Several orthopedic surgeons within the healthcare industry have seen how baby boomers are revolutionizing orthopedics: Because they want to remain active, they are willing to dig in, do research and find providers that offer the most advanced orthopedic care.

Vanguard Health Chicago is comprised of four hospitals in the Chicagoland area: MacNeal Hospital in Berwyn, Weiss Memorial Hospital in Chicago, Westlake Hospital in Melrose Park and West Suburban Medical Center in Oak Park. Dr. Tedeschi says each of those hospitals have placed a heavy emphasis on orthopedics and recruiting the right orthopedic surgeons to make sure they are prepared for the influx of orthopedic patients.

Joint replacements, such as total knee and hip replacements, as well as spine care are the major areas of specialization within the orthopedics departments.

Cardiology has always been a staple for a hospital's Medicare crowd, as older patients typically incur more heart-related events than younger patients. For hospitals looking to keep their cardiology revenues consistent, a focus on limiting readmissions and improving quality metrics will help limit Medicare reimbursement reductions.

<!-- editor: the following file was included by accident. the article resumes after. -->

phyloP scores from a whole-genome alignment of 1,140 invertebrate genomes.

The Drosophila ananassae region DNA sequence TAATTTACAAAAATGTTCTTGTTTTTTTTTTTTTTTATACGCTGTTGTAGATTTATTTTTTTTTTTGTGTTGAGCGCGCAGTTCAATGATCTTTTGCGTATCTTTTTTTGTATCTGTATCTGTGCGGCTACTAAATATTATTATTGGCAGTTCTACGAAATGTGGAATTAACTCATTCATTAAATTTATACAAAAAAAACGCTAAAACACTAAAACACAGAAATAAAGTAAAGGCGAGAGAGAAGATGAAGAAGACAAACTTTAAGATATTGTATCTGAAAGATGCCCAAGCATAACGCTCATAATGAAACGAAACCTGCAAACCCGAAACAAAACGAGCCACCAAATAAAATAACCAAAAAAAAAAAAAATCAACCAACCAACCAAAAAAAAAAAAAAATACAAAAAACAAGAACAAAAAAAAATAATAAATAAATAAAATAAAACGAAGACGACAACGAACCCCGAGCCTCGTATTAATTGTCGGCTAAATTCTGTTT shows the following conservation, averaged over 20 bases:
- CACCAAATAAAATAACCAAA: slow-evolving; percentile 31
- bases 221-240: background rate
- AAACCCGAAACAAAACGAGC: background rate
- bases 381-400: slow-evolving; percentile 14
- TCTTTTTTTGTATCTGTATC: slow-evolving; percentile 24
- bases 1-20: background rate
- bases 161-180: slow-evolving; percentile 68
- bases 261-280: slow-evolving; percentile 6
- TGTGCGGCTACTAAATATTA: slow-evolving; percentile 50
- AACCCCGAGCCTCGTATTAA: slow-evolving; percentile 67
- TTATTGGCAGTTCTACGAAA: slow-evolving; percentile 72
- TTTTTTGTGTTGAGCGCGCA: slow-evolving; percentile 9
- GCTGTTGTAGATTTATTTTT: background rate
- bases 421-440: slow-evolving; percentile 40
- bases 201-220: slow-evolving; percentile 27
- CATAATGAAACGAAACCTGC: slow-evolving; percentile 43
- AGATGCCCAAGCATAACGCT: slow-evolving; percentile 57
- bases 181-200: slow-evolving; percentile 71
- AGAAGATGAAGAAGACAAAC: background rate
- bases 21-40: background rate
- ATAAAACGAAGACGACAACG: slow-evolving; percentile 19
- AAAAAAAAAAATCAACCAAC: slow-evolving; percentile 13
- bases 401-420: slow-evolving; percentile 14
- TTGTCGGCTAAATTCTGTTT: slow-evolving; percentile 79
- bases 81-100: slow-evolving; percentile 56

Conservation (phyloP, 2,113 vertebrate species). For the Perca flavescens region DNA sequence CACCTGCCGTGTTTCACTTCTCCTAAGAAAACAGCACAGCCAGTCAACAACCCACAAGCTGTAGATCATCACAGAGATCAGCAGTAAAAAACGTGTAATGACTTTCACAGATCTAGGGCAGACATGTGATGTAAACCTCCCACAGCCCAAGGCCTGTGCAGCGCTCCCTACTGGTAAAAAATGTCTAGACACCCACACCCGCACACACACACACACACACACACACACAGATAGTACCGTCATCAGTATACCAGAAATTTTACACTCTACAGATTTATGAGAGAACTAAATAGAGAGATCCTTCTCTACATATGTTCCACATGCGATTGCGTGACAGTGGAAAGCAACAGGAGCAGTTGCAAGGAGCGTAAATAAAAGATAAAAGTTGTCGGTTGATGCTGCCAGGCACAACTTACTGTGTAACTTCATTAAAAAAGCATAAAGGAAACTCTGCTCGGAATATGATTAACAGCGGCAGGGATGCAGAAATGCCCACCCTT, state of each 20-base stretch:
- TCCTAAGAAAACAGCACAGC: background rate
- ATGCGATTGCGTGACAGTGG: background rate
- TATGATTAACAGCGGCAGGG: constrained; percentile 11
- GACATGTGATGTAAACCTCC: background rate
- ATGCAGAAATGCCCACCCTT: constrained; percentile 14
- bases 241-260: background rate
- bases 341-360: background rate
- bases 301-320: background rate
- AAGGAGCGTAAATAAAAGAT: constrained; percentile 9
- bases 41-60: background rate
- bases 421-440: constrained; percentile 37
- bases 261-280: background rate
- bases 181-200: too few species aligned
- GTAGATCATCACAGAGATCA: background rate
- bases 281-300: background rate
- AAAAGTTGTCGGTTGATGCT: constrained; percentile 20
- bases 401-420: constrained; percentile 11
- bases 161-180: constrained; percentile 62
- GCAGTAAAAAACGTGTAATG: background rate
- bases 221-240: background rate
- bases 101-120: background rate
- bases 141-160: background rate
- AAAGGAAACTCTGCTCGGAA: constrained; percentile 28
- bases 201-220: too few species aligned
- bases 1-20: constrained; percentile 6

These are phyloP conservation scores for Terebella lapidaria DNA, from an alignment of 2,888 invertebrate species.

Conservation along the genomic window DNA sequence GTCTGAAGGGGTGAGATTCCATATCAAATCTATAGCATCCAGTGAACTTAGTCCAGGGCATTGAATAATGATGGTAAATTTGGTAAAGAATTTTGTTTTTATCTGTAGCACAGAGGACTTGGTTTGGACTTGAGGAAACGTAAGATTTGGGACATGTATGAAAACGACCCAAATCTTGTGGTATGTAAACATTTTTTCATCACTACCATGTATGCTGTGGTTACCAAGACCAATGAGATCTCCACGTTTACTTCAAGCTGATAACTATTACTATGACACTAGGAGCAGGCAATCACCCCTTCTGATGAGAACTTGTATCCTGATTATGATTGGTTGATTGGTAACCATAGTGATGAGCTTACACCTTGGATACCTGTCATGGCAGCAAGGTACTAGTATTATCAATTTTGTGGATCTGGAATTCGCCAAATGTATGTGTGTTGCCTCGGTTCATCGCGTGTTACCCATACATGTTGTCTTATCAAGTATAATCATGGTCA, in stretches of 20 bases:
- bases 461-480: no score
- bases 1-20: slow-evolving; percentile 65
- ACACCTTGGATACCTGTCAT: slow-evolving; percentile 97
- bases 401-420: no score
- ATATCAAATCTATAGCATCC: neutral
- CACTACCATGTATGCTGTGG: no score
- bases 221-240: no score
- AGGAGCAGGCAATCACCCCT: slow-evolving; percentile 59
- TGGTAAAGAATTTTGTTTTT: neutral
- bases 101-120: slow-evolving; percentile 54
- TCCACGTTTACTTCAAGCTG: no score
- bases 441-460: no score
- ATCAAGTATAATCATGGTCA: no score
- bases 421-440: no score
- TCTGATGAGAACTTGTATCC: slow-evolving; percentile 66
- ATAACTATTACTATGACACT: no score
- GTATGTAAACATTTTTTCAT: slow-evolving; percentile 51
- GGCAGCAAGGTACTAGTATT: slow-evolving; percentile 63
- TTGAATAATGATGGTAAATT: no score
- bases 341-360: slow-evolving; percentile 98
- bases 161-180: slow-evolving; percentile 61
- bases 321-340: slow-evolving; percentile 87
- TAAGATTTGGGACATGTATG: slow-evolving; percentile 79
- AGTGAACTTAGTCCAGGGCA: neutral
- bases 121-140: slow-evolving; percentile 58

"There are major efforts to build the ability to provide surgical, interventional and diagnostic [cardiac] care," Dr. Tedeschi says. "The major focus of care is ensuring patients that come in for cardiac catheterization or coronary bypass grafting are getting care that is absolutely best in class."

A report from the Centers for Disease Control and Prevention in March showed death rates from all cancers among men, women and children have fallen in the United States between 2004 and 2008. However, hospital oncology will not go extinct anytime soon, especially for the Medicare population, as healthcare continues to search for cancer cures. Consequently, hospitals must be able to manage their cancer care both in-house and through innovative collaborations and affiliations with other healthcare facilities.

"Cancer care, from my eyes, is: What would I want as a patient?" Dr. Tedeschi says. "When I come into a cancer care system, I'm assured I can get the appropriate cancer care at the appropriate place. If that means great chemotherapy in local community hospitals, that's where I want to have it. At the same time, you need to build a system so you have great relationships with academic medical centers for care that's more complex."